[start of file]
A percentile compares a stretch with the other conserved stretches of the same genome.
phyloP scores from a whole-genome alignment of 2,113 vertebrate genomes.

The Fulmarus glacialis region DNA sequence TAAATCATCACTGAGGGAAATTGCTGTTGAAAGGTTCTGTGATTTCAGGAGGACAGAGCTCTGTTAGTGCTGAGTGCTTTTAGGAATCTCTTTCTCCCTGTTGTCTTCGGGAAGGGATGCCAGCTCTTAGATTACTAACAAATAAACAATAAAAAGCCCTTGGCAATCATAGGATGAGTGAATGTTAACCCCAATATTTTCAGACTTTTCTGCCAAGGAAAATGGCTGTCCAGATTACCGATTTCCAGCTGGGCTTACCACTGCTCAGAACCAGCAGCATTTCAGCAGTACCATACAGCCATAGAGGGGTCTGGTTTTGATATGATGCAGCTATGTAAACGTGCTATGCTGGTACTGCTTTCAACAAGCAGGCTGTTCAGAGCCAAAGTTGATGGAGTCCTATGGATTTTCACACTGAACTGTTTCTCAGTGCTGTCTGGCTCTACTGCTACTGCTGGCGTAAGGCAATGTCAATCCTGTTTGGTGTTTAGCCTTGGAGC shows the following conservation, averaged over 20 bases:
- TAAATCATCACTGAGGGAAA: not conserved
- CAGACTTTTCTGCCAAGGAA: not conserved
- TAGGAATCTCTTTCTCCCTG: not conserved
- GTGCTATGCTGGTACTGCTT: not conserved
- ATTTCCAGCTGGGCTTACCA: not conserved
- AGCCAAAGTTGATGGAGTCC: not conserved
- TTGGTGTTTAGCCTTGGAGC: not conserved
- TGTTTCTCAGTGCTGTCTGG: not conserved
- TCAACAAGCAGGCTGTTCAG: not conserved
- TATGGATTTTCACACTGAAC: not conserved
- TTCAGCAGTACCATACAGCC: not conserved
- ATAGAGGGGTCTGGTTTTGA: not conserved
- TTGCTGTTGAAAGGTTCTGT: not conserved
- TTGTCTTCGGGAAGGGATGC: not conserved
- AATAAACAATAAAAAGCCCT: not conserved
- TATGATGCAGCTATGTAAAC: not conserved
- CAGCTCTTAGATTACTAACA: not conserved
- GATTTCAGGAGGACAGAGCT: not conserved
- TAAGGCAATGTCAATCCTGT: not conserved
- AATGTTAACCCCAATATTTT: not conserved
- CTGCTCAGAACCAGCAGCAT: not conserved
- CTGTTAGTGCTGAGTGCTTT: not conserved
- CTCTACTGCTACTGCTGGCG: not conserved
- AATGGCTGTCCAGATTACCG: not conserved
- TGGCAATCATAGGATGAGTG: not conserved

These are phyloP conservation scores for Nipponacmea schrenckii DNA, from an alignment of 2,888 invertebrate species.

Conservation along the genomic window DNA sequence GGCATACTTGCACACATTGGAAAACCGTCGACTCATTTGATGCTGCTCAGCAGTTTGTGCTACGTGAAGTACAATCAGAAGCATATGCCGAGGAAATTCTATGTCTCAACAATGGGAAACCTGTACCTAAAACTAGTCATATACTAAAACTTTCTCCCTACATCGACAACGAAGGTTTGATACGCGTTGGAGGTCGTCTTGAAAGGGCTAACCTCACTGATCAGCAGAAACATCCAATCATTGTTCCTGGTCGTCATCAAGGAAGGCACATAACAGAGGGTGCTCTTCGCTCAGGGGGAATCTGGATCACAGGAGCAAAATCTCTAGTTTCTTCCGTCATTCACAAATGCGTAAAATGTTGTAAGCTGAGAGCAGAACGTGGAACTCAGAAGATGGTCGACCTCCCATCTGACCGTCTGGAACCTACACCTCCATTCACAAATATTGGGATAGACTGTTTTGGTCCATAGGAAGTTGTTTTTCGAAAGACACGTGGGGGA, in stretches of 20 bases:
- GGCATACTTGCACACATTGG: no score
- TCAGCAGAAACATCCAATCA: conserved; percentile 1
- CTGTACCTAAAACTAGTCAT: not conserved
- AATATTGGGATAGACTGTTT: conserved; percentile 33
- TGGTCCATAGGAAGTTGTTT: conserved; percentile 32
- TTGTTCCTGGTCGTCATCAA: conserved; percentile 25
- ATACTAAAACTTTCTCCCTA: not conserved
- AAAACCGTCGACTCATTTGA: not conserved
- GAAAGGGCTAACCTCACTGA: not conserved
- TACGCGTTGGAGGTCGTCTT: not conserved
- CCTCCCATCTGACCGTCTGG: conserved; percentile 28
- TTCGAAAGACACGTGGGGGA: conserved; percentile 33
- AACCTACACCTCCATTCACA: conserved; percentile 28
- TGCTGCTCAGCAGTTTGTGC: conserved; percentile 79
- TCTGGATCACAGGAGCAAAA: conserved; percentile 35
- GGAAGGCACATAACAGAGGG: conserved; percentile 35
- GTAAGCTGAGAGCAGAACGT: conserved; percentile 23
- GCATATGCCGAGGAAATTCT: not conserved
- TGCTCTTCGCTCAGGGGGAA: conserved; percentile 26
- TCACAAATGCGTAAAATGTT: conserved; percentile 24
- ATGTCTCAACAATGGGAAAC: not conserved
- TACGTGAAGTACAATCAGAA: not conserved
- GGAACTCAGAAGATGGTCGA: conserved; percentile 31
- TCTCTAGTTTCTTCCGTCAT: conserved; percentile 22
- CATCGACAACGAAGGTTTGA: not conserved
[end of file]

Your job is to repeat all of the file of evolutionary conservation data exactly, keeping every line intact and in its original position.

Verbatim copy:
A percentile compares a stretch with the other conserved stretches of the same genome.
phyloP scores from a whole-genome alignment of 2,113 vertebrate genomes.

The Fulmarus glacialis region DNA sequence TAAATCATCACTGAGGGAAATTGCTGTTGAAAGGTTCTGTGATTTCAGGAGGACAGAGCTCTGTTAGTGCTGAGTGCTTTTAGGAATCTCTTTCTCCCTGTTGTCTTCGGGAAGGGATGCCAGCTCTTAGATTACTAACAAATAAACAATAAAAAGCCCTTGGCAATCATAGGATGAGTGAATGTTAACCCCAATATTTTCAGACTTTTCTGCCAAGGAAAATGGCTGTCCAGATTACCGATTTCCAGCTGGGCTTACCACTGCTCAGAACCAGCAGCATTTCAGCAGTACCATACAGCCATAGAGGGGTCTGGTTTTGATATGATGCAGCTATGTAAACGTGCTATGCTGGTACTGCTTTCAACAAGCAGGCTGTTCAGAGCCAAAGTTGATGGAGTCCTATGGATTTTCACACTGAACTGTTTCTCAGTGCTGTCTGGCTCTACTGCTACTGCTGGCGTAAGGCAATGTCAATCCTGTTTGGTGTTTAGCCTTGGAGC shows the following conservation, averaged over 20 bases:
- TAAATCATCACTGAGGGAAA: not conserved
- CAGACTTTTCTGCCAAGGAA: not conserved
- TAGGAATCTCTTTCTCCCTG: not conserved
- GTGCTATGCTGGTACTGCTT: not conserved
- ATTTCCAGCTGGGCTTACCA: not conserved
- AGCCAAAGTTGATGGAGTCC: not conserved
- TTGGTGTTTAGCCTTGGAGC: not conserved
- TGTTTCTCAGTGCTGTCTGG: not conserved
- TCAACAAGCAGGCTGTTCAG: not conserved
- TATGGATTTTCACACTGAAC: not conserved
- TTCAGCAGTACCATACAGCC: not conserved
- ATAGAGGGGTCTGGTTTTGA: not conserved
- TTGCTGTTGAAAGGTTCTGT: not conserved
- TTGTCTTCGGGAAGGGATGC: not conserved
- AATAAACAATAAAAAGCCCT: not conserved
- TATGATGCAGCTATGTAAAC: not conserved
- CAGCTCTTAGATTACTAACA: not conserved
- GATTTCAGGAGGACAGAGCT: not conserved
- TAAGGCAATGTCAATCCTGT: not conserved
- AATGTTAACCCCAATATTTT: not conserved
- CTGCTCAGAACCAGCAGCAT: not conserved
- CTGTTAGTGCTGAGTGCTTT: not conserved
- CTCTACTGCTACTGCTGGCG: not conserved
- AATGGCTGTCCAGATTACCG: not conserved
- TGGCAATCATAGGATGAGTG: not conserved

These are phyloP conservation scores for Nipponacmea schrenckii DNA, from an alignment of 2,888 invertebrate species.

Conservation along the genomic window DNA sequence GGCATACTTGCACACATTGGAAAACCGTCGACTCATTTGATGCTGCTCAGCAGTTTGTGCTACGTGAAGTACAATCAGAAGCATATGCCGAGGAAATTCTATGTCTCAACAATGGGAAACCTGTACCTAAAACTAGTCATATACTAAAACTTTCTCCCTACATCGACAACGAAGGTTTGATACGCGTTGGAGGTCGTCTTGAAAGGGCTAACCTCACTGATCAGCAGAAACATCCAATCATTGTTCCTGGTCGTCATCAAGGAAGGCACATAACAGAGGGTGCTCTTCGCTCAGGGGGAATCTGGATCACAGGAGCAAAATCTCTAGTTTCTTCCGTCATTCACAAATGCGTAAAATGTTGTAAGCTGAGAGCAGAACGTGGAACTCAGAAGATGGTCGACCTCCCATCTGACCGTCTGGAACCTACACCTCCATTCACAAATATTGGGATAGACTGTTTTGGTCCATAGGAAGTTGTTTTTCGAAAGACACGTGGGGGA, in stretches of 20 bases:
- GGCATACTTGCACACATTGG: no score
- TCAGCAGAAACATCCAATCA: conserved; percentile 1
- CTGTACCTAAAACTAGTCAT: not conserved
- AATATTGGGATAGACTGTTT: conserved; percentile 33
- TGGTCCATAGGAAGTTGTTT: conserved; percentile 32
- TTGTTCCTGGTCGTCATCAA: conserved; percentile 25
- ATACTAAAACTTTCTCCCTA: not conserved
- AAAACCGTCGACTCATTTGA: not conserved
- GAAAGGGCTAACCTCACTGA: not conserved
- TACGCGTTGGAGGTCGTCTT: not conserved
- CCTCCCATCTGACCGTCTGG: conserved; percentile 28
- TTCGAAAGACACGTGGGGGA: conserved; percentile 33
- AACCTACACCTCCATTCACA: conserved; percentile 28
- TGCTGCTCAGCAGTTTGTGC: conserved; percentile 79
- TCTGGATCACAGGAGCAAAA: conserved; percentile 35
- GGAAGGCACATAACAGAGGG: conserved; percentile 35
- GTAAGCTGAGAGCAGAACGT: conserved; percentile 23
- GCATATGCCGAGGAAATTCT: not conserved
- TGCTCTTCGCTCAGGGGGAA: conserved; percentile 26
- TCACAAATGCGTAAAATGTT: conserved; percentile 24
- ATGTCTCAACAATGGGAAAC: not conserved
- TACGTGAAGTACAATCAGAA: not conserved
- GGAACTCAGAAGATGGTCGA: conserved; percentile 31
- TCTCTAGTTTCTTCCGTCAT: conserved; percentile 22
- CATCGACAACGAAGGTTTGA: not conserved